Assembling regions for efficacious aggregate query processing in wireless sensor networks
Massachusetts Institute of Technology. Dept. of Electrical Engineering and Computer Science.
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The field of sensor networks is rapidly developing enabling us to deploy them to an unpredictable environment and draw diverse and interesting information from it. Their capabilities are improving. They can sense complicated phenomena, they take measurements for several attributes, they make numerous computations and they communicate large amounts of information. Most sensors are battery operated and in most cases they are not easily rechargeable, as the environment in which they are located is not easily accessible. Thus, they have limited energy, which should be used to draw out as much useful information as possible. Moreover, quite often we need to receive data from a sensor network at a high rate. In order to be able to manage energy and time efficiently in sensor networks, we have to develop protocols that synchronize the cooperation among sensors and send information to the targets as quickly as possible and with low energy consumption. In many cases, the whole set of values that are measured is not required by the query which is submitted to the network. The query asks for an aggregate over the measurements. The propagation of all measured values to a central computation point is resource consuming. Tiny AGgregation (TAG) provides an algorithm to compute aggregates by merging and forwarding partial results. The merging is done in the internal nodes of the routing tree that is formed. Sometimes, the aggregation is applied over a subset of the measurements. Furthermore, the wireless links that connect the sensor nodes are not characterized by the same congestion. This fact makes the energy spent for transmission across a link varying.In addition, the use of links with high congestion in the routing tree delays the propagation of partial records to the root and thus, increases the response time. The protocol SYMPHONY provides an improvement on the TAG algorithm. It forms a Steiner tree that spans the sensors that participate in the aggregate and has cost which does not exceed the double of the optimal Steiner tree cost for the connectivity graph. The Expected Transmission Count (ETX) and the latency metrics are used for the links. The communication and energy cost of forming the SYMPHONY routing tree is proved to be polynomial in the number of nodes. The construction cost can be reduced if the requirements for the cost in the resulting routing tree are relaxed. In any case, the use of SYMPHONY can save much energy, if the aggregate is computed in a frequent rate.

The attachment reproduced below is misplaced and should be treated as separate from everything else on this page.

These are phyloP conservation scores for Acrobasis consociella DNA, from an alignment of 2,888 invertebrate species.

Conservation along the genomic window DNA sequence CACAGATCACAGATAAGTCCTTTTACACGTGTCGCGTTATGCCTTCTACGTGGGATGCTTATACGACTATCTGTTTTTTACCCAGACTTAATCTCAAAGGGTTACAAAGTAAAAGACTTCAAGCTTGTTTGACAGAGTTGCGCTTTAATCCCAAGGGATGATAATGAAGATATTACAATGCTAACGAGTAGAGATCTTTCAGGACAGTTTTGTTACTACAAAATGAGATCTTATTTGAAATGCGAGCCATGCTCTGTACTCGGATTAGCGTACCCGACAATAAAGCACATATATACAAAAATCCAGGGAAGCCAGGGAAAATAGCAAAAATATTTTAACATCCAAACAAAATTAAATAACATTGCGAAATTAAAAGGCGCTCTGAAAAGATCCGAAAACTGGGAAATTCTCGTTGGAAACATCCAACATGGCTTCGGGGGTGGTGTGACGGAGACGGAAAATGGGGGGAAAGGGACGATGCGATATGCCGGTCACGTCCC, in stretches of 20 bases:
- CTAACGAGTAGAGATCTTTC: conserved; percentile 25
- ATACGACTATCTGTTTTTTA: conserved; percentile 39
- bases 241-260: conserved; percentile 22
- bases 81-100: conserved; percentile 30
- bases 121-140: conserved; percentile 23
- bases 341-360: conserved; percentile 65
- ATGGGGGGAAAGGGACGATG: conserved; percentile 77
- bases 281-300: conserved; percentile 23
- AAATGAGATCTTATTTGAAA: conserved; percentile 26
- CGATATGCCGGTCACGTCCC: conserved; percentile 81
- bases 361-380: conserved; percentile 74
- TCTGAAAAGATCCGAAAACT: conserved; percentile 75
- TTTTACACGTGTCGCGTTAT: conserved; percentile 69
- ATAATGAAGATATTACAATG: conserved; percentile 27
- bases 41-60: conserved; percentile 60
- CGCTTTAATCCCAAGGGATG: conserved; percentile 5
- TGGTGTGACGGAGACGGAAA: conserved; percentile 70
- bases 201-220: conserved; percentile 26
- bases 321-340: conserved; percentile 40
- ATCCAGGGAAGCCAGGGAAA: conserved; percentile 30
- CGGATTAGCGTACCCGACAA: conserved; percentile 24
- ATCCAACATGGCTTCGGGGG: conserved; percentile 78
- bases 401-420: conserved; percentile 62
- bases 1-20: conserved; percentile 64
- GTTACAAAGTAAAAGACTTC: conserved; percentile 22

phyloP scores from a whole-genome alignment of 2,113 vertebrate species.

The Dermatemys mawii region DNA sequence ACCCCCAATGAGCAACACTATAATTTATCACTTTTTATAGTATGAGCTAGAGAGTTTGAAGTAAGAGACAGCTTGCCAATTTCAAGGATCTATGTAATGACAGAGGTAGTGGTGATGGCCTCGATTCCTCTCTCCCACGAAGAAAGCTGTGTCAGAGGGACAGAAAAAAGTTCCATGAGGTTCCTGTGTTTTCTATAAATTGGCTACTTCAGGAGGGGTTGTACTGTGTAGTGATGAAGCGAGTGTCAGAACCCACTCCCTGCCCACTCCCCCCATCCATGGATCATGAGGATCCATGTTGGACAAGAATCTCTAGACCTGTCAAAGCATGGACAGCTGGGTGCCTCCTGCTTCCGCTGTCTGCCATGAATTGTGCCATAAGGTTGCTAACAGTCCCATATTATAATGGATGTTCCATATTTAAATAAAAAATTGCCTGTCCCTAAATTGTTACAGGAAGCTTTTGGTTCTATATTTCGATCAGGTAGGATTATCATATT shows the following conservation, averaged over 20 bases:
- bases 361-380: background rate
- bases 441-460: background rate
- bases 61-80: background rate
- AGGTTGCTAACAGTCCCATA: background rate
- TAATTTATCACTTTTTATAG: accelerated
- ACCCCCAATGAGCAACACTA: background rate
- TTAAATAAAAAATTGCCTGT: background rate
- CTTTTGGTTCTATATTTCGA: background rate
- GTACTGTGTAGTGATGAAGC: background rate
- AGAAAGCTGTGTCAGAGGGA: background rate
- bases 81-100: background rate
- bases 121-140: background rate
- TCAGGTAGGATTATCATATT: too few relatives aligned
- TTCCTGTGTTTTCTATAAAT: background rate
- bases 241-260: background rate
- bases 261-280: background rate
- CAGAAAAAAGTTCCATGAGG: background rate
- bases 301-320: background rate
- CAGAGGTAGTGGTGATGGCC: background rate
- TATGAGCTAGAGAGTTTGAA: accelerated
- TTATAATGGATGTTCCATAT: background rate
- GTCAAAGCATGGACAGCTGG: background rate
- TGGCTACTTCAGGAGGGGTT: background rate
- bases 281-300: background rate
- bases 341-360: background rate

Thesis (S.M.)--Massachusetts Institute of Technology, Dept. of Electrical Engineering and Computer Science, September 2005."June 2005."Includes bibliographical references (p. 123-125).
DepartmentMassachusetts Institute of Technology. Dept. of Electrical Engineering and Computer Science.
Massachusetts Institute of Technology
Electrical Engineering and Computer Science.